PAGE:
Dungeons of the Kyiv fortress

In 2007, during the initial stage of construction of a multi-storey residential building in the area of ​​Lesi Ukrainka Boulevard near the Pecherskaya metro station, the entrance to the casemates of the Vasilkovsky fortification, which is part of the Kiev fortress, was excavated (this place is mistakenly called the NKVD underground prison). As expected in such cases, an archaeologist was called to the place – at that time the director of the Museum “Kiev Fortress” Vyacheslav Kulinich arrived at the site , to assess the historical value of the find.

According to Kulinich (he initially, for some reason, called this facility an underground prison of the NKVD), under the USSR access here was prohibited, and after the construction of the Pecherskaya metro station (December 1997), these dungeons were flooded with groundwater. In normal condition, before the flooding, they were seen by a very limited number of people. Like many fortification systems, the Kiev fortress has an extensive system of not only underground passages for moving people, but also large-diameter brick tunnels designed to move a large number of people and vehicles.

When he got into the dungeons of the Kyiv fortress, he first found himself in a vaulted vestibule, and then his path was blocked by a wall made of modern new masonry. Most likely, it was built during the USSR so that no one could get in there, but apparently construction workers, while pumping out water, made a small passage. The underground room into which the archaeologist found himself consists of 2 corridors 25 meters long, connected at right angles. Wide, 7 meters high, these corridors are in no way reminiscent of the narrow passages in Lavra caves. On one side there is a blank wall, on the other there are entrances to some rooms. In this wall you can see loopholes converted into small windows with rusted bars. The first room, with a low entrance and double doors of blackened wood, had a thick layer of clay on the floor. The ceiling here is lower – 3 meters, the brick floor is strewn with splinters, and in the next room there are wooden objects, darkened by time, that look like cabinets and shelves.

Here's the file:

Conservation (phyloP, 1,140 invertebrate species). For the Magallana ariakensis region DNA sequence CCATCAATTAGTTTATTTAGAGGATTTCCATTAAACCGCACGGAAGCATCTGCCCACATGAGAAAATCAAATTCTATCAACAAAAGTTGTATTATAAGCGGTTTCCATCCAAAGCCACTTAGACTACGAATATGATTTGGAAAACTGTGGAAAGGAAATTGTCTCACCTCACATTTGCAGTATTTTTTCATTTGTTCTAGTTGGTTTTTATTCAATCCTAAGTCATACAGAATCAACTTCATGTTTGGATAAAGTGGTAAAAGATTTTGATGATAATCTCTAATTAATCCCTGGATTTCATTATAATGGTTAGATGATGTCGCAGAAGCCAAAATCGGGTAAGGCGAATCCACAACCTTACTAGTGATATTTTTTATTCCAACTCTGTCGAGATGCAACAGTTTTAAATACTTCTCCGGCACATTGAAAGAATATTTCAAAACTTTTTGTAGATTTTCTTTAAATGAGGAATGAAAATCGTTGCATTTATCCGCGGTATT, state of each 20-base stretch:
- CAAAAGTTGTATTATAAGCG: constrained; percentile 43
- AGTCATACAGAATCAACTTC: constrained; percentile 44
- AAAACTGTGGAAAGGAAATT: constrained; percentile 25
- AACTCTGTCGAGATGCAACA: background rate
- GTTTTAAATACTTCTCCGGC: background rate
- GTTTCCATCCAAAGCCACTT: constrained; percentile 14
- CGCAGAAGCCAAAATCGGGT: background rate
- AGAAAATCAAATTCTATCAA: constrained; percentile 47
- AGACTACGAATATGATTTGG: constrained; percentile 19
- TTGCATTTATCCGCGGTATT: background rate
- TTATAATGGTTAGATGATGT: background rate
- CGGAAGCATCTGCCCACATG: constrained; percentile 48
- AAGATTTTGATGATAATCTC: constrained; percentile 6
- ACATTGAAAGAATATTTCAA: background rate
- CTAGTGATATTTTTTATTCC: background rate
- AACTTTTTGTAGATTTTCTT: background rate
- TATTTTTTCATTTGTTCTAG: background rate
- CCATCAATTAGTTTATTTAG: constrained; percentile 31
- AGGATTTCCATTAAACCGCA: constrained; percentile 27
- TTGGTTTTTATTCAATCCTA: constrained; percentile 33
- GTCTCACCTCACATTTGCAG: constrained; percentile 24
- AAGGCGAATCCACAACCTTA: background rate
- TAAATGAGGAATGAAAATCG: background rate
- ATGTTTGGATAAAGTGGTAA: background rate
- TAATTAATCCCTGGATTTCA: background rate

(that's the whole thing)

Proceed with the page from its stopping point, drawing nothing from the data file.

On the wall you can see powerful rusty hooks coming from the ceiling – in those days when the fortress was active, soldiers threw a rope and tied the other end to a cannon so that after firing it would not roll back to the wall. The next room is unremarkable – it contains a dump of old rotten wood, but the next one is more interesting – in the middle there are two huge rusty tanks. It turned out to be impossible to further explore the dungeon – both corridors end with partitions of modern masonry. It’s a pity, because these passages under the fortress probably conceal many mysteries…

Where are the dungeons of the Kyiv fortress (“underground prison of the NKVD”)?